Automated Photo Enforcement Program - Red Light Cameras
In late July 2006, the City of Seattle initiated a 12-month pilot project designed to test the effectiveness of traffic safety cameras – also known as red light cameras – at selected arterial intersections. The purpose of the project was to gauge the extent to which these cameras might reduce the frequency of red light running and associated accidents, events which have become all too frequent in recent years, not only in Seattle but throughout the country.
Altogether, six camera systems were deployed at four intersections in the pilot project. After 12 months, through July 23, 2007, 16,539 citations were issued. The Final Evaluation Report, summarizes the results of the pilot and evaluates the performance of the red light cameras and the City's red light camera vendor, American Traffic Solutions, Inc. (ATS) of Scottsdale, Arizona.
Based on the favorable findings of the pilot project, the City approved a significant expansion of the program in 2008, 2009, and 2013 involving the addition of 25 new cameras at intersections throughout Seattle. Four factors were weighed in choosing locations for the new cameras: right-angle crashes, serious pedestrian injuries, the frequency of red light running based on video observation, and geographic distribution.
With the completion of construction in September 2013, the City now has 31 "red light" traffic safety cameras operating at 23 different arterials intersections. Through June 2015, the City's red light cameras have captured 291,813 violations.
How do the cameras work?
The Axsis RLC-300 camera system used by ATS has three basic components: a high resolution camera for taking still, color photos, a video camera that provides a broader view of the offending vehicle and any other vehicles, pedestrians, or cyclists in the intersection, and a vehicle sensing device that activates the still cameras and captures video of approaching vehicles that the system "predicts" will violate a red signal.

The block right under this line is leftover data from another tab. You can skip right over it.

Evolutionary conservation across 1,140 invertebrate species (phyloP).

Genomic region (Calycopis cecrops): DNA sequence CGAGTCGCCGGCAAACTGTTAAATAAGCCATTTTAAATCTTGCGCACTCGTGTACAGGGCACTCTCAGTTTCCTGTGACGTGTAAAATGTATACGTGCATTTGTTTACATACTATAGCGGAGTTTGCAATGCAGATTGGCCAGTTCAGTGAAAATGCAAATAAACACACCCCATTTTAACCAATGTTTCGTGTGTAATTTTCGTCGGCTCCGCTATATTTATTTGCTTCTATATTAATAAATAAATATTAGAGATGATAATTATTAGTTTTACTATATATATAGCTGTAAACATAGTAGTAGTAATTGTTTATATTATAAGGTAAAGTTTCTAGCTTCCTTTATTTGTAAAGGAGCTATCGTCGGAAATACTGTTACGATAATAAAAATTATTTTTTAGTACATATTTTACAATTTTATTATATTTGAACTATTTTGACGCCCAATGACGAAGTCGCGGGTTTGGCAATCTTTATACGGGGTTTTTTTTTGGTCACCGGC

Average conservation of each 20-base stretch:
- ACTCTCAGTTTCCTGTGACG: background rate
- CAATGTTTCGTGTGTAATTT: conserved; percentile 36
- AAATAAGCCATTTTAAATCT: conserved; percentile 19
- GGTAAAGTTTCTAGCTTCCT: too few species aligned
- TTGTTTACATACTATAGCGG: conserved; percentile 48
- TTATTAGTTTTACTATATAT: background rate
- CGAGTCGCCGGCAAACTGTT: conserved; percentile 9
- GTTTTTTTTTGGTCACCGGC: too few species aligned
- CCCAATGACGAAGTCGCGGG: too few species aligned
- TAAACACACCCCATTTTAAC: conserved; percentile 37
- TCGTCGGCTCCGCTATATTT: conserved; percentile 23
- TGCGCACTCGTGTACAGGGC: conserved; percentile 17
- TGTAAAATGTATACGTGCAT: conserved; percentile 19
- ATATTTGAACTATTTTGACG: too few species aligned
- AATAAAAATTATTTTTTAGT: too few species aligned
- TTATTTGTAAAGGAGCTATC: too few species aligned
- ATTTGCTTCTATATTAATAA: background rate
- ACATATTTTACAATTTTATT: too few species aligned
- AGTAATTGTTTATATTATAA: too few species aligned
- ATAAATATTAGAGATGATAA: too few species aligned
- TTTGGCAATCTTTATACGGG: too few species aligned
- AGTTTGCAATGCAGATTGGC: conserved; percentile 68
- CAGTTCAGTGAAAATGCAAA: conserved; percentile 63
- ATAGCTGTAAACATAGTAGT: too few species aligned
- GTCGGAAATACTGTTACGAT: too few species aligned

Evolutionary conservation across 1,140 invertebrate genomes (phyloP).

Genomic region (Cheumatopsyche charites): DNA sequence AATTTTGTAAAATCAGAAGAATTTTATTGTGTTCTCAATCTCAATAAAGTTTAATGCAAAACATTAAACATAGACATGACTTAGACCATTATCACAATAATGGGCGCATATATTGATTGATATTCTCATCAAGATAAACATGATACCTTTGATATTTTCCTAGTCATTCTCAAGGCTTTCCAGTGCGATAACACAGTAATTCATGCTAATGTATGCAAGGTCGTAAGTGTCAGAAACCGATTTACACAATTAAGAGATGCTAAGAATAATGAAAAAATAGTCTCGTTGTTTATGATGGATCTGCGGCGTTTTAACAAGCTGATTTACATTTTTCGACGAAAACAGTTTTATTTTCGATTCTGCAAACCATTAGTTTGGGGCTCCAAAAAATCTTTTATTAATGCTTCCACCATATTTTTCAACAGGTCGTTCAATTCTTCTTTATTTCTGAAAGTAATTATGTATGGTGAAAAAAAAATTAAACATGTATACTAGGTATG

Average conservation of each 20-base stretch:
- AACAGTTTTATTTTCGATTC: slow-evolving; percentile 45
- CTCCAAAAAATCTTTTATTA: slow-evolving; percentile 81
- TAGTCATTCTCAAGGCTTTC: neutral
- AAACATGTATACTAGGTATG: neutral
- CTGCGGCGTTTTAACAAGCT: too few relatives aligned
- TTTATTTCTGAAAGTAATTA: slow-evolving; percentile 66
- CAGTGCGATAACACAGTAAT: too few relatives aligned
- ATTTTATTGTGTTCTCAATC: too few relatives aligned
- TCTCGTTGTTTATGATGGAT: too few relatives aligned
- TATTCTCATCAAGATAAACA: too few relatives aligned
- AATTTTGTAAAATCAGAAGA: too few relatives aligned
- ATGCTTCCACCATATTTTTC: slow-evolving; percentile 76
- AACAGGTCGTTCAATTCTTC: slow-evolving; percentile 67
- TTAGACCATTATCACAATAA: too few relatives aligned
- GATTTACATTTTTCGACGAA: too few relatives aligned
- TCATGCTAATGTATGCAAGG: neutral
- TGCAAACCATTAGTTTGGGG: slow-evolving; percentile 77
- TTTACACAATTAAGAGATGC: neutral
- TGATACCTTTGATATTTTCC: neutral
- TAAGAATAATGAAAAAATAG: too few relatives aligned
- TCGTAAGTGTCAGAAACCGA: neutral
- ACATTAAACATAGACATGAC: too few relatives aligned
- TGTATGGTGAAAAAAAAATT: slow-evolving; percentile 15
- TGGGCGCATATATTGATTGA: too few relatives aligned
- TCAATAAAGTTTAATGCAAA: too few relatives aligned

The stills show the vehicle behind the stop line with the traffic signal showing red in the image #1 photo and the same vehicle fully beyond the stop line with the traffic signal still showing red in image #2 photo. These two photos, together with a cropped image of the vehicle license plate are included in the citation (also known as the notice of infraction (NOI)) that is sent to the registered owner of the vehicle. The still photos and video clip of the event are available to police reviewers, court personnel, and registered owners via secure ATS Internet Web site. All photos and video only show the vehicle from the rear, as Washington law prohibits taking images of the faces of vehicle driver or occupants.
Photos and videos of violation events are sent electronically from the traffic safety camera system to the ATS data center where they are reviewed against criteria established by the Seattle Police Department. Events that clearly are not violations are rejected at the data center. Events that appear to be a violation are forwarded to trained officers in the SPD Traffic Section, who authorize issuance of citations for those deemed in violation, review events that appear to meet SPD criteria.